- But we should understand that this is a separate industry rather than one person called Magnus Carlsen. This is a huge business project.
- Of course. Magnus is an icon of chess.
- And his personal brand underlines a huge business cluster.
- Yes, I know all that. I am just saying it to show that people who are involved in this Tour and those who are not have different lives. For example, I don’t know whether my next scheduled tournament in Riga will take place (at the point of publishing, we know that the it’s underway - Ed). And then I will play somewhere else in six months’ time, more or less. And I’m happy with that, my life has been like this for the last decade. And there are lots of people like me. Meanwhile, the Tour’s stages continue without breaks and aside from the anti-cheating issues, there are lots of questions about the qualifications for these tournaments. The number of Russians in them can be counted on one hand. Daniil Dubov has played in them, I think, largely because of his friendship with Magnus and only remained because he was winning. Vladislas Artemiev has been noticed, but he played several fantastic tournaments.
- Yes, he qualified for the Final.
- It’s hard to ignore him. People who have qualified for the Tour are very content, so we can be happy for them. But for me, that’s not chess. It is a separate industry, a different world.
- Partly, it is a show.
- Yes, it is a show.
- But let’s get back to your career. For some reason, I think that you anticipated my next question: Ian Nepomniachtchi called you one of the seconds after the FIDE Candidates Tournament. Do you think your collective work helped you in the Superfinal?
- First of all, I hope it helped Ian. We all think about ourselves and in chess, people become hyper-egocentric. But if I am a second, I should think about the people I’m working with, not about myself. I have great affection for Ian and I would be delighted if I somehow contributed to his success.
Did it help me? Of course, a lot. Firstly, it was a chance to train with one of the leading sportsmen of the world. Ian is an extraordinary character and there is always something to learn from people like that. He is an exceptional person and my continued training with him enriched me.
Secondly, as Ian himself has said, we had a whole team that included Peter Leko. It was an enormous honour and privilege to interact with such a professional. It’s hard to express my respect for that man, but I would point out his exemplary commitment to chess. Now he is doing a lot of commentary, including online, but he doesn’t play on the Internet. Peter may have distanced himself from active competition, but people like that always pass on something after themselves. Of course, Peter’s job was not to work for me, but I took something from him.
- At the press conference before the Superfinal, you mentioned a book about chess in St Petersburg, which you co-authored. I have two questions. One, please tell us something about this book. Two, it happened that three prize-winners at the Superfinal represent St Petersburg, plus Evgenija Ovod, who came second in the women’s tournament. Could we say that the city’s chess school is on the upgrade?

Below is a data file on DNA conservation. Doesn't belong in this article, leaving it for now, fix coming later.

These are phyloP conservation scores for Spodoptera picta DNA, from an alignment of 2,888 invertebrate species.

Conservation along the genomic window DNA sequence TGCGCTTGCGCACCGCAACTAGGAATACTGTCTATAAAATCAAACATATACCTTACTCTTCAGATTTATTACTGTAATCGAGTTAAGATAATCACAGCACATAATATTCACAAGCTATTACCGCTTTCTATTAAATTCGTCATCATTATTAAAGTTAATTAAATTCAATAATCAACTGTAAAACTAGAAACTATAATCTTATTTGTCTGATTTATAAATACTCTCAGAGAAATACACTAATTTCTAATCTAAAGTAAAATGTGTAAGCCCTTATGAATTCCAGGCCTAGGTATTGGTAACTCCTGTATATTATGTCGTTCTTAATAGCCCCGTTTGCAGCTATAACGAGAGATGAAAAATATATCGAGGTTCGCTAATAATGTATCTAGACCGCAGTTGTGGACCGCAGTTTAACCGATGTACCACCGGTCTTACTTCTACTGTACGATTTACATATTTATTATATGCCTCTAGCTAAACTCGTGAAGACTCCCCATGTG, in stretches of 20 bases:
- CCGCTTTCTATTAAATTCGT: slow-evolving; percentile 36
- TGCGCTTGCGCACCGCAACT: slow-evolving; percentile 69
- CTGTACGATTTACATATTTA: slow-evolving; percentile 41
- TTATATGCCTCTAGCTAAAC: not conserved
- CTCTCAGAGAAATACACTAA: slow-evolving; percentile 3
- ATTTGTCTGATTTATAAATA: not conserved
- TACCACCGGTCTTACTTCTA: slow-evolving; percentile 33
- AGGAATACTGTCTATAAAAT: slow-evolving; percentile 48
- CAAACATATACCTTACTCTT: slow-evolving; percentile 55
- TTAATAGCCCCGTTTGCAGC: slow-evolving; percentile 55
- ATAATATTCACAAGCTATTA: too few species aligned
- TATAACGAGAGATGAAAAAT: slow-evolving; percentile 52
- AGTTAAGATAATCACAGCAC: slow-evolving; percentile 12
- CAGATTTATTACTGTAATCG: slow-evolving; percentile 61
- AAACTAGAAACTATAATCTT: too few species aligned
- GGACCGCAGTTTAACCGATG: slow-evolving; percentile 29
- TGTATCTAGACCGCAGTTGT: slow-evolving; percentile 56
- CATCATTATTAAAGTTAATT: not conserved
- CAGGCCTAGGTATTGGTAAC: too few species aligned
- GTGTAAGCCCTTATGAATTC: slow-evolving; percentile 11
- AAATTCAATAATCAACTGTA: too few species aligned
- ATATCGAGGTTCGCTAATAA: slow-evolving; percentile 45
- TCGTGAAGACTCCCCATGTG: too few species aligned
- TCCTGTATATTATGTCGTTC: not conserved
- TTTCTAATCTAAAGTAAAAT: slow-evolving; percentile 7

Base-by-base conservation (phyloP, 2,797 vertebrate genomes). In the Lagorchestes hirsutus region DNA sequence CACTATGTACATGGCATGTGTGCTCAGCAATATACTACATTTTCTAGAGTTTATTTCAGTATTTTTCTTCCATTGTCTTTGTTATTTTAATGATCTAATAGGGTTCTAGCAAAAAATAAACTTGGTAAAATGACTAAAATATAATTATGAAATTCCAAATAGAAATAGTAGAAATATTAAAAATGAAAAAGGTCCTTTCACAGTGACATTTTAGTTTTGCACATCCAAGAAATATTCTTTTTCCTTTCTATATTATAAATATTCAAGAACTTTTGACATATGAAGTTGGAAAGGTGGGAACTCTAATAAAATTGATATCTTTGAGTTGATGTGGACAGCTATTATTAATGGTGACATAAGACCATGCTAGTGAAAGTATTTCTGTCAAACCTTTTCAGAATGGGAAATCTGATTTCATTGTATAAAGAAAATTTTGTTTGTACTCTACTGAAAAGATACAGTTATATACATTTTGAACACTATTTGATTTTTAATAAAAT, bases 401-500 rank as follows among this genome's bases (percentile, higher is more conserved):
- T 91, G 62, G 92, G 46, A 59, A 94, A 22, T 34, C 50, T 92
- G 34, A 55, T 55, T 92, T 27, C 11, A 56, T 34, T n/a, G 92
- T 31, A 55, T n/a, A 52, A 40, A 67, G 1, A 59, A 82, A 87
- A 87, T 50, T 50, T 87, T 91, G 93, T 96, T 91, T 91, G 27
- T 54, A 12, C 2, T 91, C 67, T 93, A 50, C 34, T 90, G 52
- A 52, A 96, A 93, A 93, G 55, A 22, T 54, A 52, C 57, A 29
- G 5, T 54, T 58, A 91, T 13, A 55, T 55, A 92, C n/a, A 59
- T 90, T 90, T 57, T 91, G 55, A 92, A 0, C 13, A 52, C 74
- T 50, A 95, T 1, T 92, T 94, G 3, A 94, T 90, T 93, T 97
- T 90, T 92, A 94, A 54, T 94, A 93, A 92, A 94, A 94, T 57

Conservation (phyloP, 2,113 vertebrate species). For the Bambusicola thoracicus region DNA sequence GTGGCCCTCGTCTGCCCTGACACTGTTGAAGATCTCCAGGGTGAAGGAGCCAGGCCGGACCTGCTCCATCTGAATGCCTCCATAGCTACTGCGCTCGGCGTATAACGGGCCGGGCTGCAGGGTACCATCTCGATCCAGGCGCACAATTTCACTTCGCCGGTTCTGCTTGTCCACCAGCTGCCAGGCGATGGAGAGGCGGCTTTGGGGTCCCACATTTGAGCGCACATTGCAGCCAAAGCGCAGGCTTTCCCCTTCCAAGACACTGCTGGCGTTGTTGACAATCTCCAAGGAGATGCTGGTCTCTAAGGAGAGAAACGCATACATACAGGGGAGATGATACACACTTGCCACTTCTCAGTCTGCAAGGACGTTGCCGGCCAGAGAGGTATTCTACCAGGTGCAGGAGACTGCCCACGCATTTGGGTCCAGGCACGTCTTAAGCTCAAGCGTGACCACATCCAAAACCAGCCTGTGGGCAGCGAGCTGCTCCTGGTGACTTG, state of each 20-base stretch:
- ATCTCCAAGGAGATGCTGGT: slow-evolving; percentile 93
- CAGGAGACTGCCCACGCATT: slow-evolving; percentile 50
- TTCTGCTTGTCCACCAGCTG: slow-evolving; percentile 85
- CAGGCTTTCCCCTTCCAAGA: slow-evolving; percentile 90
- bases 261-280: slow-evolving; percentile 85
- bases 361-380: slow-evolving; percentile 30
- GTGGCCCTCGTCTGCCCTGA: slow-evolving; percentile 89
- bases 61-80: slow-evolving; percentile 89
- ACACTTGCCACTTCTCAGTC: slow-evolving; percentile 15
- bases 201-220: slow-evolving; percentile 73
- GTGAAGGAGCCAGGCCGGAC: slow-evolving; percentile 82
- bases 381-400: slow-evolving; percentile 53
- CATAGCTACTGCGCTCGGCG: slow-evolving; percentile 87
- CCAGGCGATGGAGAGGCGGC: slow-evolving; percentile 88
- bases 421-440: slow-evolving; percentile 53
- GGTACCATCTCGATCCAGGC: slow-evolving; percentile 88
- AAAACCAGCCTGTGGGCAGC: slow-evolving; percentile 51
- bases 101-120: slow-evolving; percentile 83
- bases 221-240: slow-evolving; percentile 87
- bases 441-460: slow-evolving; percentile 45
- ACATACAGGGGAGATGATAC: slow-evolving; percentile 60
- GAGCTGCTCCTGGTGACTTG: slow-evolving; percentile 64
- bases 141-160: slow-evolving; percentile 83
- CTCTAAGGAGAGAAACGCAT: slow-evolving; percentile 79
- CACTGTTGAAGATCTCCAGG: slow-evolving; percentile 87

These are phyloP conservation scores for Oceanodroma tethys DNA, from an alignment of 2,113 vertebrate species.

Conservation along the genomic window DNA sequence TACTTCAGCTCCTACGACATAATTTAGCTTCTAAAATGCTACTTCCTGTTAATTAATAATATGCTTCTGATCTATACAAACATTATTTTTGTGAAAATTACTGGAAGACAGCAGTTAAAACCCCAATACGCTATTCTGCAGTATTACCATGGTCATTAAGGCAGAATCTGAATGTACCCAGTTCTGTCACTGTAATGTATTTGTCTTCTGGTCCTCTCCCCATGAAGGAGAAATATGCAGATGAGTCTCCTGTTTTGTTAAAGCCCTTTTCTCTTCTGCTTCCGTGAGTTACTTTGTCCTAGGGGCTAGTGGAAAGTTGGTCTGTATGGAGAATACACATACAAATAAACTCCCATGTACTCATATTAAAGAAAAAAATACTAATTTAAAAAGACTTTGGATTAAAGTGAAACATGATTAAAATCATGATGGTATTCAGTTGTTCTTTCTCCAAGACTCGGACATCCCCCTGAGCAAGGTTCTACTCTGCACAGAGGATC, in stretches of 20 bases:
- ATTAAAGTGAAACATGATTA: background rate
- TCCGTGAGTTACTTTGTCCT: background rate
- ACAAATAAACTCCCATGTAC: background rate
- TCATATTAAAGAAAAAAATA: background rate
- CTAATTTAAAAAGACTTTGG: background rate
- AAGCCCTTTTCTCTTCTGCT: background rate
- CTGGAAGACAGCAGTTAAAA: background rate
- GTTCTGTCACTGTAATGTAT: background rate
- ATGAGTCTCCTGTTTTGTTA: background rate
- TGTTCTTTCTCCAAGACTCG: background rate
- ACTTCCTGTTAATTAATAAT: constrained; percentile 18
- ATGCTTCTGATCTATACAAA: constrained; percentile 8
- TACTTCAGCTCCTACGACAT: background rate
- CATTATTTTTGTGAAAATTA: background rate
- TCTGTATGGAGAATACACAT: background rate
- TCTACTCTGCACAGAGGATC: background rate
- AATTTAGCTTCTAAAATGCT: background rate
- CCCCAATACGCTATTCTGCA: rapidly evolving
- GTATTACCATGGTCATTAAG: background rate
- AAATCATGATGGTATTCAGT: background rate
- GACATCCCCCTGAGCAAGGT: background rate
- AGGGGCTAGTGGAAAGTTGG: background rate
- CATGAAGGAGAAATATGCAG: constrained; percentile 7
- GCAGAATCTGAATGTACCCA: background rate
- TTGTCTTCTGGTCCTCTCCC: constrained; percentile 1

- With the first question, I hope that this project will be completed and we will discuss it in greater detail. My role in it is modest and limited to chess. The book contains both historical and chess materials and I’m working on the latter. I have to prepare a number of games that were structured differently and were connected to the city, players from here and other world champions.
- Starting with Chigorin or earlier?
- Это вопрос сложный, структура книги ещё в рабочей стадии. В частности, очень интересно, что из чемпионов мира в Петербурге не был только один.
That is a difficult question since the structure of the book hasn’t been formed yet. It is interesting that only one of the world champions didn’t play in St Petersburg.
- Fischer, presumably.
- Yes, Fischer, naturally. The others also visited and played there, including the Soviet and Russian ones. Even Euwe played a tournament there. We welcomed Steinitz, Lasker and Capablanca. Magnus won the world blitz championship. Vishy took part in that one and also participated in the Alekhine Memorial. Only Fischer had never been here; he was truly a unique person. On one hand, St Petersburg is a city that feels like a capital but hasn’t been one for 100 years. I don’t know if there’s another city where all world champions played at some point, bar one.
- New York, probably.
- A large city, yes. But did all great chess players play there? I am saying that to show that St Petersburg has a large place in chess history.
As to the second question, I am not a trainer or an official, so I can only speak for myself. I think that a few years ago, the Russian national team was made up almost entirely of players from St Petersburg. This was before the emergence of Kirill Alekseenko at a very high level. There were Peter Svidler, me, Vladimir Fedoseev, Maxim Matlakov, and only Ian was not from St Petersburg.
- The Mednyi Vsadnik team has won the European Club Cup several times.
- Yes, and it happens because of our considerable advantage. The European Club Cup has shown that chess without Magnus Carlsen is vulnerable. The pandemic has affected everyone and sponsors are having problems. The European Cup can’t be called a mass tournament, it’s more of an elite competition. But our team is only made up from locals.
- Even with no international players.
- Only Andrey Esipenko plays for the team now.